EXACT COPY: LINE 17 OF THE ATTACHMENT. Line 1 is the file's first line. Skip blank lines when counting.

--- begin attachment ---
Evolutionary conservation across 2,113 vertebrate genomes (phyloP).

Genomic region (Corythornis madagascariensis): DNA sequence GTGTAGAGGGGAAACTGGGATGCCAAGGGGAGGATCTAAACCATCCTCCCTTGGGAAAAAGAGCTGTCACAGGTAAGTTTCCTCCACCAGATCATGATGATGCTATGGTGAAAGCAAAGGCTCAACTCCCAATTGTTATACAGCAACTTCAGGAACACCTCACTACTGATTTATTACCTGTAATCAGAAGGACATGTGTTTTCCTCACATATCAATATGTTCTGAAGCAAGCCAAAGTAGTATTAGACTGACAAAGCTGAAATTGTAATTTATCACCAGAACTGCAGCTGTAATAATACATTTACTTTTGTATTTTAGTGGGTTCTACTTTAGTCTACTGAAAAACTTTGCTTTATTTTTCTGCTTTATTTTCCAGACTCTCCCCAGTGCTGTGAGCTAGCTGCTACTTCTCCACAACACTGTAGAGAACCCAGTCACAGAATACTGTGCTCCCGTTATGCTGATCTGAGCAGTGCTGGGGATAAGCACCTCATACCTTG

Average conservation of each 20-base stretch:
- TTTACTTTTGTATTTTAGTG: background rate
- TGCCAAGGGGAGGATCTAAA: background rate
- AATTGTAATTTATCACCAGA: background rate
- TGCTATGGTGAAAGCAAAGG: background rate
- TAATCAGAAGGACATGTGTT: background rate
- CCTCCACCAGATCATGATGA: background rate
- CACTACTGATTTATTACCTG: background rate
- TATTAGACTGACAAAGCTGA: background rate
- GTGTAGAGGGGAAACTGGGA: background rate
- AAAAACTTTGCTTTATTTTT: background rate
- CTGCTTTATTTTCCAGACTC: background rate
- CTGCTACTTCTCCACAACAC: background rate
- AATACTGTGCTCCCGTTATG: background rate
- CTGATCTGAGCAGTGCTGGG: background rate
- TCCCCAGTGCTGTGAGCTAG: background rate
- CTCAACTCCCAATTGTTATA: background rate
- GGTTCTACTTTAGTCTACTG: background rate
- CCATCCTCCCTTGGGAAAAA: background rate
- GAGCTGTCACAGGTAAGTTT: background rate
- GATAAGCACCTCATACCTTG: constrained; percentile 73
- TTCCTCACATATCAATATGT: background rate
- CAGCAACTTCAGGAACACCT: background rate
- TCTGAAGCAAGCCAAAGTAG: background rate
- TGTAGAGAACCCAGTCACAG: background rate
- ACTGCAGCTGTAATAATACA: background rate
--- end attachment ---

- CTGATCTGAGCAGTGCTGGG: background rate